1964 also saw the signing of the Civil Rights Act, which posed to end many of the Jim Crow laws that were still prevalent throughout the United States, particularly in the South. The act outlawed segregation, although this was met with stiff resistance from many whites. Things were certainly getting better, but it highlighted to many just how far things needed to go.

It is within this backdrop that Nina Simone’s version of “Feeling Good” was recorded and presented to the world.

The lyrics of the song are fundamentally straightforward, and almost cartoonish in their simplicity. Taken on the surface, they stand as a simple Disney-esque paen to the things in the world that make the narrator “feel good”. But, using drive, personality, and clever call-backs to her musical heritage, Nina transcends the composition and delivers something that is both a cry to the downtrodden and oppressed, and a symbol of the hope that comes from human spirit.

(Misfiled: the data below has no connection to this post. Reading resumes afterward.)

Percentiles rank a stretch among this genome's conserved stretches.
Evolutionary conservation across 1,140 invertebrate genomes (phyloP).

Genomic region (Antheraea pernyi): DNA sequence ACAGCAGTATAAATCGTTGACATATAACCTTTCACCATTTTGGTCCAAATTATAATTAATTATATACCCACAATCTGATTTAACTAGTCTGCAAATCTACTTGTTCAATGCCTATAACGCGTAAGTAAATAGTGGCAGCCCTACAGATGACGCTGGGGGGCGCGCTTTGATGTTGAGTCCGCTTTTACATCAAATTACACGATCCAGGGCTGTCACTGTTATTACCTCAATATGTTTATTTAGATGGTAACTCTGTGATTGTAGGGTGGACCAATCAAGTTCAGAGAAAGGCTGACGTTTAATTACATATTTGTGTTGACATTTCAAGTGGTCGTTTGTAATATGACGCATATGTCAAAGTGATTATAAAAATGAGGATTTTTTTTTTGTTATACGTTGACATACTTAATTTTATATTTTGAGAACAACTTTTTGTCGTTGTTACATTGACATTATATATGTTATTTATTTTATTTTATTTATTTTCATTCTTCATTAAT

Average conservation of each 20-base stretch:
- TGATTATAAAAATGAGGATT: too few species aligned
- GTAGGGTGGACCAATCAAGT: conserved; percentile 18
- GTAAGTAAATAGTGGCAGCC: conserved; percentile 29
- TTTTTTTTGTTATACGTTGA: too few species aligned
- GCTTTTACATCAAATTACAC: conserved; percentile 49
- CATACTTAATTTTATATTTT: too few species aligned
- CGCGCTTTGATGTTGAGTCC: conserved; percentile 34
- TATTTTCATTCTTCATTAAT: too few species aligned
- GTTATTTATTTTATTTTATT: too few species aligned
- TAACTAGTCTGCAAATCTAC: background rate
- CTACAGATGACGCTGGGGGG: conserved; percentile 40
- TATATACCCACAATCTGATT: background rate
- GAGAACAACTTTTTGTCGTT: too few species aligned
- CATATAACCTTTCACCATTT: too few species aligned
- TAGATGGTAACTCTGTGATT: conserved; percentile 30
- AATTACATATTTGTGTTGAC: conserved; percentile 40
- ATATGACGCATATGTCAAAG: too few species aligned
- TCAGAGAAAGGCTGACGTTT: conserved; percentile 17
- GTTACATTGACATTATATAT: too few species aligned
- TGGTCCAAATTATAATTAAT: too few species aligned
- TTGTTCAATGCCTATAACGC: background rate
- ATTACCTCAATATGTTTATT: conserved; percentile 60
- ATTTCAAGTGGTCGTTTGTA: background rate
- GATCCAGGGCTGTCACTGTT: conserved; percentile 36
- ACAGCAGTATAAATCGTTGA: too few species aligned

The song starts not with any kind of instrumentation, but with Nina’s voice alone, raw and unprocessed. Her metre and timbre do not follow the melody of the song, but serve the same structure as the songs sung by slaves on plantation cotton fields, or ditch diggers on prison chain gangs. There is less sweet tunefulness here as a chant of defiance of surroundings. The last two lines of the opening verse are repeated, more quietly, which suggest that Nina is not invested in what she is singing. When she states, “you know how I feel”, the answer that comes is a surprise, as all signs do not point to “feeling good”. Feeling good, in this song, is not something that Nina feels inside herself, but a state that she has been put into.

The arrangement starts, but is far from sweet, instead it is menacing and forceful, as if taunting Nina to toe the line rather than express her true feelings. In the second verse, you can hear Nina becomes more defiant, her voice rising in volume as if to challenge the music that is fighting against her. During the second chorus the music capitulates to Nina’s will, sweeping away with luscious strings, offering a sweet surrender.

Nina Simone’s version of “Feeling Good” is about anything other than feeling good. It’s about a struggle, a voice in the darkness, a helping hand to those that need it, and a stern “fuck you” to the white folk who perpetuate the years and generations of turmoil onto a race of people. It’s a startling, groundbreakingly subversive recording that deserves its place as one of the defining artistic moments of the 20th Century.